“Once you make it, it opens a door into so many other things you can do with it,” he said. “You can make it into anything you want.”
Nowhere is that more evident than in Diltz’s Greensgrow-hosted scrapple-making workshops. On a recent Saturday afternoon, he led 16 students through the basics, showing them shortcuts and modifications for ingredients like, say, a pig’s head.
Diltz recommended his students start with pork, a shoulder perhaps, maybe some liver, and simmer it for a few hours in water until the meat is falling off the bone. He told them to shred it with their hands as though they were making pulled pork, then grind or chop it as finely as possible.
Diltz likes adding sage and pepper to the reserved pork broth (resulting from boiling the meat), then adding cornmeal and the meat back to the pot until it turns into a homogeneous, gelatinous mass, like porridge. The aromas emanating from the pot as he stirred were nutty and meaty, like Thanksgiving crossed with barbecue.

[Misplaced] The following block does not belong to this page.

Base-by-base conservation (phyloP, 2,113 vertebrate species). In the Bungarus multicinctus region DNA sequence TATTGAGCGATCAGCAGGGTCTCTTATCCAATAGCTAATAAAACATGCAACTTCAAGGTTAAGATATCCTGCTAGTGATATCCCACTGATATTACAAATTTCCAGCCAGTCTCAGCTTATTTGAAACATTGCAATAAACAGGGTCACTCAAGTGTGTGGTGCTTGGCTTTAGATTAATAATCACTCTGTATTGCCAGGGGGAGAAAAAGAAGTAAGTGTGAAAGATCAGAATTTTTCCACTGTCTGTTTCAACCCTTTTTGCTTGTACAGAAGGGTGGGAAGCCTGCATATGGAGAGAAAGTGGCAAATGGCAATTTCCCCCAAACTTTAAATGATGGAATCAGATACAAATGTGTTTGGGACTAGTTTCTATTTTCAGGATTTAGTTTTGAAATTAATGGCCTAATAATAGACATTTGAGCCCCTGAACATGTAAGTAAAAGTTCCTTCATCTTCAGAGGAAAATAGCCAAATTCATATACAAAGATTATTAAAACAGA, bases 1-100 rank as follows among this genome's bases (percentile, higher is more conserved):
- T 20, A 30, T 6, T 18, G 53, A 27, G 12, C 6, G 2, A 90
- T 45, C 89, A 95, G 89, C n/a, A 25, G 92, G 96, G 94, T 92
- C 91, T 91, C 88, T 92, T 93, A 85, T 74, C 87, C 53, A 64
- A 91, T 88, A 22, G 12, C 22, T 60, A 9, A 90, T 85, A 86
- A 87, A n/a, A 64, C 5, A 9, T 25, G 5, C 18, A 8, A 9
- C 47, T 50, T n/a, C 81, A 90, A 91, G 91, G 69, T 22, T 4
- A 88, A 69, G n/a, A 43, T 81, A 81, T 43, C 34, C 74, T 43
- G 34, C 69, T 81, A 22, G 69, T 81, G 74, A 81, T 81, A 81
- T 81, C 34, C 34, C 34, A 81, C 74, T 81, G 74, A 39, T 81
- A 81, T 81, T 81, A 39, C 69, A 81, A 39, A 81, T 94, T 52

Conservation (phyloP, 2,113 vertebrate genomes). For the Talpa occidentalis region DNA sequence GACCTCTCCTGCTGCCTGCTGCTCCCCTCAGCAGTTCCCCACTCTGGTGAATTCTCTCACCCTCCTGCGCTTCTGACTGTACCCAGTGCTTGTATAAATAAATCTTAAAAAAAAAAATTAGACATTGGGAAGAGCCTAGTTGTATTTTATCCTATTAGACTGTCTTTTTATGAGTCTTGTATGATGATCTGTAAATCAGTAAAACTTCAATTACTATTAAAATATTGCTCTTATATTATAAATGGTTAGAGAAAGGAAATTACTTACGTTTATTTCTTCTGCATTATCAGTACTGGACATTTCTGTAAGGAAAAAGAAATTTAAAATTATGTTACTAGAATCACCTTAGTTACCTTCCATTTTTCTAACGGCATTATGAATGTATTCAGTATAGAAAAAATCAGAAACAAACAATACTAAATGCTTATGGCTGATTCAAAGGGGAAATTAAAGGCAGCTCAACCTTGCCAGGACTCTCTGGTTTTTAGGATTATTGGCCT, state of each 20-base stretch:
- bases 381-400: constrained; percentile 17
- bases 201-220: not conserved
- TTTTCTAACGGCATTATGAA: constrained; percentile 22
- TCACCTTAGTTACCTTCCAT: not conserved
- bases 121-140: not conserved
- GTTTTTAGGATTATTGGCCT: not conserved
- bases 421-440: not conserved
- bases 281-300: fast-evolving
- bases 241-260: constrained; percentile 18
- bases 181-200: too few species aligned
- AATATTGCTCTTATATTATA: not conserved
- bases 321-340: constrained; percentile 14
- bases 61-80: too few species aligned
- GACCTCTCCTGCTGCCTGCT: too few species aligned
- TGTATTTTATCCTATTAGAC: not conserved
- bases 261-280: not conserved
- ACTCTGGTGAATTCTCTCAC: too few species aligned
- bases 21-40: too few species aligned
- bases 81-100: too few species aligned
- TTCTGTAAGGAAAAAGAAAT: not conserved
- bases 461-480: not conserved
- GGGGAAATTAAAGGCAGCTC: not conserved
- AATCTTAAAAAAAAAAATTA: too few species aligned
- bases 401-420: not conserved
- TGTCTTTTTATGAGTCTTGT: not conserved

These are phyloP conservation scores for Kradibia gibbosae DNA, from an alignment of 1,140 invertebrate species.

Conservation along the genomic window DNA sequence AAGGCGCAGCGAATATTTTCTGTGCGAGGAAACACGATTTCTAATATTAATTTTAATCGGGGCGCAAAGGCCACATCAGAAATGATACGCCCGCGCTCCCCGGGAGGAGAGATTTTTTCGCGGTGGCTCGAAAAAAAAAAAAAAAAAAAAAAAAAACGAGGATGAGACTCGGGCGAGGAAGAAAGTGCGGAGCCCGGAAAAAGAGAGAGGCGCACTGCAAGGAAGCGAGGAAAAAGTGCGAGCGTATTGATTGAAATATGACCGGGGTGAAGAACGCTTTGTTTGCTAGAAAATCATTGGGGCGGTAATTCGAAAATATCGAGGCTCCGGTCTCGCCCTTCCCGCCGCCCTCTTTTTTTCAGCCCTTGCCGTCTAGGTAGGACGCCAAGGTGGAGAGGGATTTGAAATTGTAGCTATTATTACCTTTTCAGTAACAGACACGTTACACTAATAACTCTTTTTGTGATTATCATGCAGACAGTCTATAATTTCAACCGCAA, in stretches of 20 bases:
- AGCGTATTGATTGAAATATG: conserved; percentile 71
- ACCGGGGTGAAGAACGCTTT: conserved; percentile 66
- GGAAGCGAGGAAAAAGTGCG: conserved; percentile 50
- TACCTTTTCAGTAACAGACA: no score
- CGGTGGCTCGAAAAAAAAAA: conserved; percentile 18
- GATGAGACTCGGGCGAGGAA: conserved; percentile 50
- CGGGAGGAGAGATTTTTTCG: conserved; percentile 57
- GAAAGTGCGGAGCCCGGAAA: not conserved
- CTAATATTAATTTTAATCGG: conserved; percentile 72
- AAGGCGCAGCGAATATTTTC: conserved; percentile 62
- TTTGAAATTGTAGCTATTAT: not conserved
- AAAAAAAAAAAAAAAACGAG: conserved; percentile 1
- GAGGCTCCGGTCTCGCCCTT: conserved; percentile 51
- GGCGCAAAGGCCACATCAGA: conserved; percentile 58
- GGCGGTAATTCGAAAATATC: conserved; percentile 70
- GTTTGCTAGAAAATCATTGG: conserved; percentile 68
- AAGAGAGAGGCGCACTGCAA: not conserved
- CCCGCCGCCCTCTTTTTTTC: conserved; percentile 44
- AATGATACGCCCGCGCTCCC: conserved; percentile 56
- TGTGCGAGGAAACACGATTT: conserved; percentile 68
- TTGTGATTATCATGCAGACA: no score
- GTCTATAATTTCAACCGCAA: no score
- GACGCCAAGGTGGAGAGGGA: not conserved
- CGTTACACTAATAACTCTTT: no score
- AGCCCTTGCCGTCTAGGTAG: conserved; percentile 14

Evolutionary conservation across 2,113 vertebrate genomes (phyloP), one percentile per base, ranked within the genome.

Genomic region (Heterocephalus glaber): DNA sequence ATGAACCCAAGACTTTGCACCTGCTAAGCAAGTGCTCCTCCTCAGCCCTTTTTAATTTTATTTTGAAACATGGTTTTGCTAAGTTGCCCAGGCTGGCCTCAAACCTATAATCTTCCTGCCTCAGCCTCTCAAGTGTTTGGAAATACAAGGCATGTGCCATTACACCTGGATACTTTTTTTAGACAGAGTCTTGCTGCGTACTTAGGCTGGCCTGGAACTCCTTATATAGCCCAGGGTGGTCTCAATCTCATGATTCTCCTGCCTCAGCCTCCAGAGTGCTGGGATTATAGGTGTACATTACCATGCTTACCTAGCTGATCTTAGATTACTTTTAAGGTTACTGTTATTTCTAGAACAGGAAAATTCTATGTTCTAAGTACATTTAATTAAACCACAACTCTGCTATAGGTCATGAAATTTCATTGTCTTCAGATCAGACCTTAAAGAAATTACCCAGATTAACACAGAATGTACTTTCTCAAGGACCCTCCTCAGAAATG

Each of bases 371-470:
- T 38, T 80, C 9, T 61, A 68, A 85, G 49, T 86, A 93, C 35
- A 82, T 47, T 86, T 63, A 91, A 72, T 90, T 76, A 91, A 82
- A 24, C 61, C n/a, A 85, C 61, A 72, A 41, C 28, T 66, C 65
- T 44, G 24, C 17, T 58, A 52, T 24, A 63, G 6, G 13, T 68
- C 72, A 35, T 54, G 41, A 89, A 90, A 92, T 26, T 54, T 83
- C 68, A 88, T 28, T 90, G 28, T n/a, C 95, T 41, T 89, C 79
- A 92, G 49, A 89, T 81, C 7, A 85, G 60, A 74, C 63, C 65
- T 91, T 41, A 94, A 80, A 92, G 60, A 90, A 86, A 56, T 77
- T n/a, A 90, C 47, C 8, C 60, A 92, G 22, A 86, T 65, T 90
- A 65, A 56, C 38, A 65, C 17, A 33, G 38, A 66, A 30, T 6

The next step is pouring the mixture into loaf pans — Diltz suggests lining them with cellophane — then letting it cool overnight. By the next day, it’ll be ready to slice and fry up. The texture inside comes out smooth, the exterior crispy-crunchy.
But any scrapple recipe is just a jumping-off point, Diltz said. You can strain the stock before boiling, or not. You can use other cuts of meat, add red pepper flakes, or make it in a crockpot, or use plastic takeout containers to shape it. To every question Diltz got, his answer was almost always a version of, “Sure, you can do that.”
Ed Hilinski of Ocean City, N.J., attended the workshop with his daughter, Kate, who bought him the class as a birthday gift.
Hilinski’s father was a butcher, so he grew up with scrapple. The class was the first time he’d tried to make scrapple himself, and he said he was relieved by how forgiving the recipes can be. He said he’d likely take a stab at making it at home.
“I was worried about where do you go for a pig head?” he said. “I didn’t realize how flexible it was.”